The McLaren Group is seeking an additional financial boost by selling its Woking headquarters in a deal that could bring in 218 million euros.
Sky News says McLaren has commissioned real estate agent Colliers to start looking for a buyer for the McLaren technology center. The move, which is expected to attract the interest of international real estate investors, will be part of a broader strategy to support the company's finances after months of disruption caused by the pandemic.
McLaren has already raised hundreds of millions of pounds in equity from existing shareholders this year, and has also secured a loan of 170 million euros from the National Bank of Bahrain.
Sources said the company has now appointed Goldman Sachs and HSBC to advise it on a new fundraising and debt refinancing set to take place next year.
McLaren is also preparing to sell a minority stake in the racing department, which should tempt high net worth individuals following the recent sale of Williams to US investor Dorilton Capital.
In a statement to Sky News, a spokesperson for McLaren said: “The eventual sale and leaseback of our global headquarters and the appointment of banks to advise us on a debt restructuring and capital increase are part of the overall refinancing strategy announced earlier this year. "
“Building on the short-term measures we put in place over the summer, these initiatives will strengthen the balance sheet and ensure that the McLaren Group has a sustainable platform for growth and investment at long term. "
“The sale-leaseback proposal is a best practice for large companies and will not impact our day-to-day operations. The McLaren Campus, which includes the McLaren Technology Center, the McLaren Production Center and the McLaren Intellectual Leadership Center, is an iconic world-class facility that will remain our home into the future. "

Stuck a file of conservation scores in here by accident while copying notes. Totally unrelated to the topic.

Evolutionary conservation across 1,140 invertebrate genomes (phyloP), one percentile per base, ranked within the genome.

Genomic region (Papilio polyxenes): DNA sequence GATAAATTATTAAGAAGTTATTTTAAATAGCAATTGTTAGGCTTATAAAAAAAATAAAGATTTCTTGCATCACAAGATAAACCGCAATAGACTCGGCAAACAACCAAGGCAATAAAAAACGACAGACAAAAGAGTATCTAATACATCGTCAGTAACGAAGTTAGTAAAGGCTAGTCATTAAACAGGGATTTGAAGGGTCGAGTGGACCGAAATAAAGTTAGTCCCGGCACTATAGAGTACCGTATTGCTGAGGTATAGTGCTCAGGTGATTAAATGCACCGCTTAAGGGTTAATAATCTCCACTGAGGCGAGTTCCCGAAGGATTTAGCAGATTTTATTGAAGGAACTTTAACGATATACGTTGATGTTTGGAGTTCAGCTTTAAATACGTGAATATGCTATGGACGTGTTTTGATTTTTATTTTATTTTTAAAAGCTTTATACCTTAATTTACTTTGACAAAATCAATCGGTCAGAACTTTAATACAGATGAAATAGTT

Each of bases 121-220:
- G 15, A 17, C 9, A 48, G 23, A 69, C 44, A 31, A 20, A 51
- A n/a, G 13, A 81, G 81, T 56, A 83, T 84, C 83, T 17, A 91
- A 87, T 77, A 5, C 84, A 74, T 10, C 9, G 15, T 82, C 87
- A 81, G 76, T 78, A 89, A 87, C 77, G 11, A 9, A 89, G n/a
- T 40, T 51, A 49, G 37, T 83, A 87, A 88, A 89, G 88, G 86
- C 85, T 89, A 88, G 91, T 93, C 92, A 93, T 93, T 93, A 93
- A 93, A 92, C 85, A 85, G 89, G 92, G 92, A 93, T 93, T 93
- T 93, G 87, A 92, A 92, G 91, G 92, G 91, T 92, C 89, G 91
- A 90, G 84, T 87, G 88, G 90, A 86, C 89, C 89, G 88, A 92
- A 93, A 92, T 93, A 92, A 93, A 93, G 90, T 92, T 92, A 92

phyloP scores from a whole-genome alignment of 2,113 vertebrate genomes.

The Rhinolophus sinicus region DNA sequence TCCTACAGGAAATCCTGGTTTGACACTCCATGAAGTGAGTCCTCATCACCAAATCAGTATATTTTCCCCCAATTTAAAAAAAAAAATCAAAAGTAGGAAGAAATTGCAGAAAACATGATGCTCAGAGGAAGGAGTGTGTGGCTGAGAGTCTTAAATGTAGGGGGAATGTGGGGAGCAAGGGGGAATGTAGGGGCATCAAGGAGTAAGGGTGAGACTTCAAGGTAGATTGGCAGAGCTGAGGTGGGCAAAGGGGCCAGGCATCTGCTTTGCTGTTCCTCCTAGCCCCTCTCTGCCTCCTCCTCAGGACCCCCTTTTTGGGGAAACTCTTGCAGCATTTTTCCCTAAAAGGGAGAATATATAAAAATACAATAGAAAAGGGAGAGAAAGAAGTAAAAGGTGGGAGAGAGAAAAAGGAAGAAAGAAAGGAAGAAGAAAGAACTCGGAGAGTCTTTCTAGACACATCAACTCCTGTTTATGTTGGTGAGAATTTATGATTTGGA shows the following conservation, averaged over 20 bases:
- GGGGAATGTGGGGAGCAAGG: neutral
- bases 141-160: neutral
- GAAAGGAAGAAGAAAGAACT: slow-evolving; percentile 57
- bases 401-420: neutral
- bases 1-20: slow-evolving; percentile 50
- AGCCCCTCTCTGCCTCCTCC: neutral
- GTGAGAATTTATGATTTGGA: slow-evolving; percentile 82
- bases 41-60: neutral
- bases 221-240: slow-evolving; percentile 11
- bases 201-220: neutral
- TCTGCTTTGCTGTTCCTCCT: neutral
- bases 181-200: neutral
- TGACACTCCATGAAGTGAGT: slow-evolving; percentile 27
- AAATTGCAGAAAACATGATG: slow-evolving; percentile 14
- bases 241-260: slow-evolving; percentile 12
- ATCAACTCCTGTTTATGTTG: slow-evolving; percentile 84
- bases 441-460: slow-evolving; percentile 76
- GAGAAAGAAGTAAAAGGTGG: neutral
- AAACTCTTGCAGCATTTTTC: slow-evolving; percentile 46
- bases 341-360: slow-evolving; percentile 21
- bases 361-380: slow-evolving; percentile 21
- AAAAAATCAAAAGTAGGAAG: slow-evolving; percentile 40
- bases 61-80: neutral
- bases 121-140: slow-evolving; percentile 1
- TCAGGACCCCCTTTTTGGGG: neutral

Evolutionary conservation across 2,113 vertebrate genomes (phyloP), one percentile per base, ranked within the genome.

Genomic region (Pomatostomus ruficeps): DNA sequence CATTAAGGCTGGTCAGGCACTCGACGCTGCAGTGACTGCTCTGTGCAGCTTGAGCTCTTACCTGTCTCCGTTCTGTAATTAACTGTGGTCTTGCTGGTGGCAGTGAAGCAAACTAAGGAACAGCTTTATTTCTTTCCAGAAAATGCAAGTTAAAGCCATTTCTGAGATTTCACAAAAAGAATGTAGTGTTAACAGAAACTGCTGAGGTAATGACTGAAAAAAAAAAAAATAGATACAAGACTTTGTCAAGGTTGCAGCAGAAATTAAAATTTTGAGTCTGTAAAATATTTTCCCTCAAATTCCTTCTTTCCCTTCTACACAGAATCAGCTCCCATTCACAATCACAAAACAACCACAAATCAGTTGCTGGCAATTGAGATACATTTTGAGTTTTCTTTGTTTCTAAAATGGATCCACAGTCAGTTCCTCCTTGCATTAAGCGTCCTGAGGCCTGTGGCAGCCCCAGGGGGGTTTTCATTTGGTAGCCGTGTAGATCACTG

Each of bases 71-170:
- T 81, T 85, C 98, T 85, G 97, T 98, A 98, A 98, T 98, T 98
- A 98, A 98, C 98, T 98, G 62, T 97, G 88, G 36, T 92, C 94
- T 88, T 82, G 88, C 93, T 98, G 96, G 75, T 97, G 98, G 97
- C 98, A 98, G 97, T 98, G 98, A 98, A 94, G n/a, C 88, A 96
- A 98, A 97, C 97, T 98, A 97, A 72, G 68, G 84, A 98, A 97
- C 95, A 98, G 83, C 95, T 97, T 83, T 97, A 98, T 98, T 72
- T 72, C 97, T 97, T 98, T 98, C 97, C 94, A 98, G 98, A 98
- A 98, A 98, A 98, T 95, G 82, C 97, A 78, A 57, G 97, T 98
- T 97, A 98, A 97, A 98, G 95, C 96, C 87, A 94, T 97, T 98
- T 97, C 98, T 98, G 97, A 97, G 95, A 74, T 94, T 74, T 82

News of the plan comes as McLaren improved their situation on the track, with the team placing third at the 2020 Constructors' Championship.
Last month, the company reported an operating loss of £ 184million for the first half of the year.
With the introduction of the budget cap in F1 starting next year, sources told Sky News that the sale of a minority stake could allow McLaren to operate at the budget cap level on a sustainable basis.
At the start of the year, McLaren cut 1,200 jobs across its operations as part of a restructuring plan affecting more than a quarter of the workforce.
McLaren is owned by investors led by Mumtalakat, Bahrain's sovereign wealth fund, which injected £ 300million of equity into the company in March.
The search for new funding has been accelerated following the rejection of a government loan request of £ 150million.